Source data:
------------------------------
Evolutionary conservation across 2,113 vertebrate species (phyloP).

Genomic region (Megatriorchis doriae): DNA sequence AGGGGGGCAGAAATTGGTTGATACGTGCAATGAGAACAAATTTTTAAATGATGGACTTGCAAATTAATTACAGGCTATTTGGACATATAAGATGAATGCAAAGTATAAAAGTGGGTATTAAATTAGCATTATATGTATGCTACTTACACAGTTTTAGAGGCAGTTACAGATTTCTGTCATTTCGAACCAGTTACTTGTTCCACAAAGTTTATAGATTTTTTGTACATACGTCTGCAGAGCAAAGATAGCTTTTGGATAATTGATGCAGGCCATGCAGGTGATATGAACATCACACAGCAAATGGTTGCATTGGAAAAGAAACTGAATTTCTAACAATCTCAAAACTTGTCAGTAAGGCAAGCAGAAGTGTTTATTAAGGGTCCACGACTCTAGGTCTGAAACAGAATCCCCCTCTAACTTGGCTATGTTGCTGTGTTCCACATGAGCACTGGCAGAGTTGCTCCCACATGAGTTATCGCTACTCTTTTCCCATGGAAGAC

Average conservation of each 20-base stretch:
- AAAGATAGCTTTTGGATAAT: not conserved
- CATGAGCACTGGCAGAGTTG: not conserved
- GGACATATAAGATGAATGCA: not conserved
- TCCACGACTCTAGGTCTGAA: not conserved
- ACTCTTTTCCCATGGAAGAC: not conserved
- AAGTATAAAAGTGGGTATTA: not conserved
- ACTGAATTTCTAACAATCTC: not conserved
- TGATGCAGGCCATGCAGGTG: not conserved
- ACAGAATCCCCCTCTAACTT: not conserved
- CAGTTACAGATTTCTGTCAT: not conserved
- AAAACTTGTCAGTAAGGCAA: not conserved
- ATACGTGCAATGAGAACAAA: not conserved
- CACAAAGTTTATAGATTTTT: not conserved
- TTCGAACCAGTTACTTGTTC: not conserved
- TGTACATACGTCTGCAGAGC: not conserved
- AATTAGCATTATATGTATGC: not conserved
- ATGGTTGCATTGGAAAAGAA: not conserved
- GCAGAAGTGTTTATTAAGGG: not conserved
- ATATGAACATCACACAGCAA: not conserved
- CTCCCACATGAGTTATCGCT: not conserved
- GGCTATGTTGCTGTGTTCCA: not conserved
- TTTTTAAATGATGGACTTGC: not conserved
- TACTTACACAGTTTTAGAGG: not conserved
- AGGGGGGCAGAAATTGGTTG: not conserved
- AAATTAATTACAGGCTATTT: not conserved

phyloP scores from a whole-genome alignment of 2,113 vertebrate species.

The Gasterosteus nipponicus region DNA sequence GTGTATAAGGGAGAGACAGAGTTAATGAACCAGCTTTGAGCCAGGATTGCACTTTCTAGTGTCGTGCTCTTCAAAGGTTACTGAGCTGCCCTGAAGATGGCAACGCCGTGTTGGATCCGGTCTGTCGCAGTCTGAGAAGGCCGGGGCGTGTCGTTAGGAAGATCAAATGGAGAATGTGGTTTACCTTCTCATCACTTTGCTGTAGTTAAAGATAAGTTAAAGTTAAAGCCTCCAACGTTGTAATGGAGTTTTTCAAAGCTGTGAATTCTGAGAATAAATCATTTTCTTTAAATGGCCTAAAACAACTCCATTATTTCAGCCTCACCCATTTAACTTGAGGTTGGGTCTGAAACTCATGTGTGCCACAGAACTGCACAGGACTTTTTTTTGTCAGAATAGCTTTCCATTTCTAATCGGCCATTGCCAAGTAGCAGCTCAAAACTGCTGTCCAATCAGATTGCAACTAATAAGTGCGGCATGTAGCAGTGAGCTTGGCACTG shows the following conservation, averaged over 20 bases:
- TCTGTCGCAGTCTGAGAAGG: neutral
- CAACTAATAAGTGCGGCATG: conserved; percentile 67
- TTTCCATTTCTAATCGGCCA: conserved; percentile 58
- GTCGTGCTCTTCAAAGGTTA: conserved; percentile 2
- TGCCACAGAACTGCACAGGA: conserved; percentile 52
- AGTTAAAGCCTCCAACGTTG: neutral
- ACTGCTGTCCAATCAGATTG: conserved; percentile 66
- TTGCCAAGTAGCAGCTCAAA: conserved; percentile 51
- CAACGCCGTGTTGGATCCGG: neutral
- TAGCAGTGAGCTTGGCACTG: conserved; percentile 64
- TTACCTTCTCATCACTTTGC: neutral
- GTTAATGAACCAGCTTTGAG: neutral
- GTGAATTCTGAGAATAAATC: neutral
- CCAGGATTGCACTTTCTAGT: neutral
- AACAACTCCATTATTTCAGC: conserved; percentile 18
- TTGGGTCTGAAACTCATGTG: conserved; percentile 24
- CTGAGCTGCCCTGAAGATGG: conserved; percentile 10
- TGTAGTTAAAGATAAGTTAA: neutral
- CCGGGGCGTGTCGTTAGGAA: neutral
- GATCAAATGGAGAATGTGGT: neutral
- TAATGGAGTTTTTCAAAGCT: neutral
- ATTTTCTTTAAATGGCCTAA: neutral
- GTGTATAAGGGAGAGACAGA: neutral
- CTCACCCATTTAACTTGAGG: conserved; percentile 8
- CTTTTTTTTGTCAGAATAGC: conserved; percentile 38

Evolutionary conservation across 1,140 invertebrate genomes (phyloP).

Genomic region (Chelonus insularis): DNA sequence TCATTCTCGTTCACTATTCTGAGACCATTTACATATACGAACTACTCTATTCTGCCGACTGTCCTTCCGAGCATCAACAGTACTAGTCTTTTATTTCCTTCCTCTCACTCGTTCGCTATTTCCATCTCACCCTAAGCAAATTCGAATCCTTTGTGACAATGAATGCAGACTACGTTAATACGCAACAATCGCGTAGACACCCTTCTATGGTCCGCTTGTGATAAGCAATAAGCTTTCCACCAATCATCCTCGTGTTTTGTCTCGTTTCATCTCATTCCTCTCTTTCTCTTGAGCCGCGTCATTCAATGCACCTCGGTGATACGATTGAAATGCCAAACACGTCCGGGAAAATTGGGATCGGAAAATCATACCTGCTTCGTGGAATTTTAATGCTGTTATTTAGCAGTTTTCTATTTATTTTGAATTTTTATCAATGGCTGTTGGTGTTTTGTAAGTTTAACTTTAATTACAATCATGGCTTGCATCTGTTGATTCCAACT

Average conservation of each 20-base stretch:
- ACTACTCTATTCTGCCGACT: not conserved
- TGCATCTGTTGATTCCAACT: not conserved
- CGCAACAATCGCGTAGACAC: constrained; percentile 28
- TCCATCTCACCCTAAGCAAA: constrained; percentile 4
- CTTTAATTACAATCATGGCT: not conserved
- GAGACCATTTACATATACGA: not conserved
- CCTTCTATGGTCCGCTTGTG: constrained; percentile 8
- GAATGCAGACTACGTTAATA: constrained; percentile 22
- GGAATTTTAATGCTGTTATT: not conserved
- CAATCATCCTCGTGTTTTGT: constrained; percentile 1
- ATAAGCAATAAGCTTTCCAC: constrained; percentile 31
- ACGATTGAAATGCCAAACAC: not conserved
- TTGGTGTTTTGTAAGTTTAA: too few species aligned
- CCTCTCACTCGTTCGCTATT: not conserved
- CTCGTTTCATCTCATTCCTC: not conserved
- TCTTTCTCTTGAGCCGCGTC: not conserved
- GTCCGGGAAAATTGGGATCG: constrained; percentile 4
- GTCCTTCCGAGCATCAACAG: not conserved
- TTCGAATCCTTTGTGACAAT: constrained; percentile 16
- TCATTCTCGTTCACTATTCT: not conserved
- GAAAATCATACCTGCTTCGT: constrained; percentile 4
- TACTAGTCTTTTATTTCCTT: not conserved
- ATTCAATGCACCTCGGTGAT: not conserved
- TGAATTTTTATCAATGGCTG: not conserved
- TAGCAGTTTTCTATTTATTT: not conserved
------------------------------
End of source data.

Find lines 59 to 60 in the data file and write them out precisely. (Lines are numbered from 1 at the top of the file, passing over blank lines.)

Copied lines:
- ACTACTCTATTCTGCCGACT: not conserved
- TGCATCTGTTGATTCCAACT: not conserved